Mosiah 3:19 For the natural man is an enemy to God, and has been from the fall of Adam, and will be, forever and ever, unless he [through the atonement of Christ] becometh as a child, submissive, meek, humble, patient, full of love, willing to submit to all things which the Lord seeth fit to inflict upon him, even as a child doth submit to his father.
But even after reading that I have this vision of perfect angel children! One side of me sees the meek, humble, patient angel children the Lord describes and half of me sees the wild, tantrum throwing children my students described.
It wasn't until Clara that I caught a glimpse of the Savior's love and have been able to reconcile my two conflicting views. Clara is my niece, and I love her as wholly and unconditionally as I have ever loved a child and probably ever will until my own. Clara is feisty, and homegirl KNOWS what she wants. She can throw a dang good tantrum when she feels the need, and I'm not going to say I've never received a bite/attempted bite from those brand new little two year old teeth. Sometimes she wants candy for dinner (or always), and she's almost never satisfied with the word NO when she has her mind set.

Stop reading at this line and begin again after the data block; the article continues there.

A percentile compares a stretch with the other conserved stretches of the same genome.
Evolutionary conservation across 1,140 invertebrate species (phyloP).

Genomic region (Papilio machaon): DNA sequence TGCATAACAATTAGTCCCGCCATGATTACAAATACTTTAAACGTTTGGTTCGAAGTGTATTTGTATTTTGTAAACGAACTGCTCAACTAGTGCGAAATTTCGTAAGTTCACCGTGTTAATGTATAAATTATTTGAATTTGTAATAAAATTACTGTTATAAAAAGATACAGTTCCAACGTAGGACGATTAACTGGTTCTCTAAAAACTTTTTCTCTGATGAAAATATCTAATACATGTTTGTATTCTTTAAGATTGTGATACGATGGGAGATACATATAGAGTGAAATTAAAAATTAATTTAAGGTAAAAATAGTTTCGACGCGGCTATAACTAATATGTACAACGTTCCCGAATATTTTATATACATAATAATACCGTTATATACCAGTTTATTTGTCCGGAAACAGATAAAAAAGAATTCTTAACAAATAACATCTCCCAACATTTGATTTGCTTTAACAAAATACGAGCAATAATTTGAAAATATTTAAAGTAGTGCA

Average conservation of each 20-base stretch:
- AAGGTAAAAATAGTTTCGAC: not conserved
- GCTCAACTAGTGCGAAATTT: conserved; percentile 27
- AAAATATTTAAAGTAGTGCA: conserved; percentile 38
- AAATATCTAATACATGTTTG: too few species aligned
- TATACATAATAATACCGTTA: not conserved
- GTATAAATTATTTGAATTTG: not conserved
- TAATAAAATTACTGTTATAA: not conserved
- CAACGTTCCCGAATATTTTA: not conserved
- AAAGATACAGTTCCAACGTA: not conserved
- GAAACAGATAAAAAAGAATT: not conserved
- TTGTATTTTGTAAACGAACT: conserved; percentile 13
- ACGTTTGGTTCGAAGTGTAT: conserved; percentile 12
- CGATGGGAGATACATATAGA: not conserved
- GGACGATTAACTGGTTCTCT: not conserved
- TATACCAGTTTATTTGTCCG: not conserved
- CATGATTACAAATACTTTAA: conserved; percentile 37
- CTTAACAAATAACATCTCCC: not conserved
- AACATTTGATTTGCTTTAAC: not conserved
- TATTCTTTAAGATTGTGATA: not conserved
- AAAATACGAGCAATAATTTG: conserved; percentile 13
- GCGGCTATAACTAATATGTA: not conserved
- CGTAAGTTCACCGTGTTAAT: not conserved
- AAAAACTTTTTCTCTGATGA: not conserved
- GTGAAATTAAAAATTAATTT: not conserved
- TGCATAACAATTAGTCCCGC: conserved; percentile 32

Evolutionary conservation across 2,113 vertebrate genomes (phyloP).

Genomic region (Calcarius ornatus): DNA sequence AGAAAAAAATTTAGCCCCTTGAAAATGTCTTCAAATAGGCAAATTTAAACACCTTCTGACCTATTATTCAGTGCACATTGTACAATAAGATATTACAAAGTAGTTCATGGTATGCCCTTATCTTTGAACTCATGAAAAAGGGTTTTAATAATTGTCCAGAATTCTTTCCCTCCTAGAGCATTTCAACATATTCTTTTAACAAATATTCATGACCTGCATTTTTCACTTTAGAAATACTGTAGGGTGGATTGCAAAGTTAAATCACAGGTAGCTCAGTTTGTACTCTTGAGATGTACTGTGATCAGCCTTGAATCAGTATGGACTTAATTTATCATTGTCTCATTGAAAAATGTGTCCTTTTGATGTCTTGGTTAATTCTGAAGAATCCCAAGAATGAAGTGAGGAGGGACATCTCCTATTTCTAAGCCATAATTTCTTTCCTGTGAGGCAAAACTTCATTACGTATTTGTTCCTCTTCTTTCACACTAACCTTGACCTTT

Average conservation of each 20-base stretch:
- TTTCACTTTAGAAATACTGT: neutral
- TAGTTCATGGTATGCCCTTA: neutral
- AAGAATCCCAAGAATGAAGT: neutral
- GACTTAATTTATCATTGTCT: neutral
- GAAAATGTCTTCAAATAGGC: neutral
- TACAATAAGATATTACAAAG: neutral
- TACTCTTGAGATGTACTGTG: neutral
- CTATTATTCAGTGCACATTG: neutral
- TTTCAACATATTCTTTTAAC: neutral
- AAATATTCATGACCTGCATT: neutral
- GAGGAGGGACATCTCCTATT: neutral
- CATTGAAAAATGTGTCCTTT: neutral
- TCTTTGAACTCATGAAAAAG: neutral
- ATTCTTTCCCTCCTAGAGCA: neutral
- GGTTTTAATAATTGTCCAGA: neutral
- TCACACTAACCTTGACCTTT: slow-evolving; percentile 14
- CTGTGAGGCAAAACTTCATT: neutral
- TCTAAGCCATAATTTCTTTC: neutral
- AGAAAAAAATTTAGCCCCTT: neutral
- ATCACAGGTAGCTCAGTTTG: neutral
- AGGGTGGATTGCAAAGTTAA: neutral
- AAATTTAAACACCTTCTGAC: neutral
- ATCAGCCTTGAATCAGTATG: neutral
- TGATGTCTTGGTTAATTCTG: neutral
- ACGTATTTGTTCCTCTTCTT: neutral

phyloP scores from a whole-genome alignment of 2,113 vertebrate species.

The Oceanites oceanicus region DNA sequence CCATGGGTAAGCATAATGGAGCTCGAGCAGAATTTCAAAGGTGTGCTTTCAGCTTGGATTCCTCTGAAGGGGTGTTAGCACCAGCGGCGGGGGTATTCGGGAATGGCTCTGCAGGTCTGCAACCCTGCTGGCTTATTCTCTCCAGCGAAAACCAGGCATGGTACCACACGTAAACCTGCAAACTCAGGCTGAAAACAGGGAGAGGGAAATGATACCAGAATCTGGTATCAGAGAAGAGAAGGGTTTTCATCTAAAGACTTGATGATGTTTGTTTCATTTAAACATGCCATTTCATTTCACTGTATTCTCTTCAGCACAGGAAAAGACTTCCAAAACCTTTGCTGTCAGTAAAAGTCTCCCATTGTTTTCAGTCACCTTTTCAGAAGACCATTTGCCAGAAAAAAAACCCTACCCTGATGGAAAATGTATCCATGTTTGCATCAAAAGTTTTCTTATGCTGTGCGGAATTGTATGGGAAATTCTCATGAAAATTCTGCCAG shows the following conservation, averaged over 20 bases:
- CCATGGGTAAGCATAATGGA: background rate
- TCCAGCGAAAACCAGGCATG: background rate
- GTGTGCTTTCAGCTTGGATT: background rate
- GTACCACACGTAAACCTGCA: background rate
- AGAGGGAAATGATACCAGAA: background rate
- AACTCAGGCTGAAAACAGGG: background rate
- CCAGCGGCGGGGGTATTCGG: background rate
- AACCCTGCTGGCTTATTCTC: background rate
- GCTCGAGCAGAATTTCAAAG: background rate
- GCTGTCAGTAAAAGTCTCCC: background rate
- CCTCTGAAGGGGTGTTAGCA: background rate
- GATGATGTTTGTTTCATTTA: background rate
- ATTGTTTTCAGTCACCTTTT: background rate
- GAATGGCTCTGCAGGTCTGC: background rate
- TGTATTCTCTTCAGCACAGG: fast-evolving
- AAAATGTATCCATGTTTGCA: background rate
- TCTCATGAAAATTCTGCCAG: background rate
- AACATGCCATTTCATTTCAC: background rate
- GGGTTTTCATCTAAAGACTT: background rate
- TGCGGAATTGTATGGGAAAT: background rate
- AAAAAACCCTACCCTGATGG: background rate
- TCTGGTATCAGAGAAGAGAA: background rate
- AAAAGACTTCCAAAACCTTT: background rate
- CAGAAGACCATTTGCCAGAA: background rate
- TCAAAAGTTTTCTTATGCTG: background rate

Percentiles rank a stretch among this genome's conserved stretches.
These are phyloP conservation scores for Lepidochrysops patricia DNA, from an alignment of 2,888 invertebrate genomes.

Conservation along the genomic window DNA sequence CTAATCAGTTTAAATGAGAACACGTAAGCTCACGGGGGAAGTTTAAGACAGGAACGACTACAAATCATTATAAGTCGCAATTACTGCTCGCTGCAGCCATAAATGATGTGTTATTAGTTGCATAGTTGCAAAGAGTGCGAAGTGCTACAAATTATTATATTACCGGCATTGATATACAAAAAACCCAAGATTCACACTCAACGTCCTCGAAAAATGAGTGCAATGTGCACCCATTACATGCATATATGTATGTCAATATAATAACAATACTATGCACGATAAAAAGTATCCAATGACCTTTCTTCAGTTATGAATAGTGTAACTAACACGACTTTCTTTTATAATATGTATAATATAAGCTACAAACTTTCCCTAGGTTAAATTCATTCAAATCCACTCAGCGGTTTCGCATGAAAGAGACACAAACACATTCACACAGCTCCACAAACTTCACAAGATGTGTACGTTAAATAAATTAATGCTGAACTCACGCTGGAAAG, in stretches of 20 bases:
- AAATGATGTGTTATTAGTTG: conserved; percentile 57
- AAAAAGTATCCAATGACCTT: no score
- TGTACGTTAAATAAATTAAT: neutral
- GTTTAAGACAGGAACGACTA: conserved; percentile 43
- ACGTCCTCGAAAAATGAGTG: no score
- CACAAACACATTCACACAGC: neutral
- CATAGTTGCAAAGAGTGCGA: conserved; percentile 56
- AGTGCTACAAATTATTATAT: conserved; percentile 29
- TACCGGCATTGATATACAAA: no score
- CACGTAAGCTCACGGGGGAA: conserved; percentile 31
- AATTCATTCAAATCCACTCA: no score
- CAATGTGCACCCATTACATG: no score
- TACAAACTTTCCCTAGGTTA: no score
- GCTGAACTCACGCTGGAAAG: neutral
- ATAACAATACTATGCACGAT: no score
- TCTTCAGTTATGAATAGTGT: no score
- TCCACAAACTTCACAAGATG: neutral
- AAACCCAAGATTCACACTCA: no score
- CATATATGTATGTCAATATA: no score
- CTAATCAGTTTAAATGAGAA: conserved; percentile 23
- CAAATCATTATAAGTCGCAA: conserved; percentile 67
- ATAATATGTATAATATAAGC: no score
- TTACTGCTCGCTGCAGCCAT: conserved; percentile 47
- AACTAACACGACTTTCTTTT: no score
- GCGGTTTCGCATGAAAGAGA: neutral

But somehow, with this perfect-imperfect, bursting heart of love I have for Clara, I see what the Lord means. Though she throws tantrums, they are short lived. And though she doesn't love the word no, she listens to reason. She may act silly or coy, but the love you receive is unconditional and has nothing to do with how you look, dress, or what you do. She may not be patient with how fast her candy gets from her hand to her mouth, but she's never impatient with the Lord's timing. She never means harm. She may be curious, or not understand fully, but she's never malicious. She doesn't gossip. When she gets mad, it's for lack of full understanding and capacity, and she forgives readily when she's been wronged. She doesn't recognize physical faults in others because they don't matter to her. She's still learning and growing and never thinks she's learned everything or knows everything. She doesn't get to a point where she doesn't need anyone. She wants to learn and grow and progress.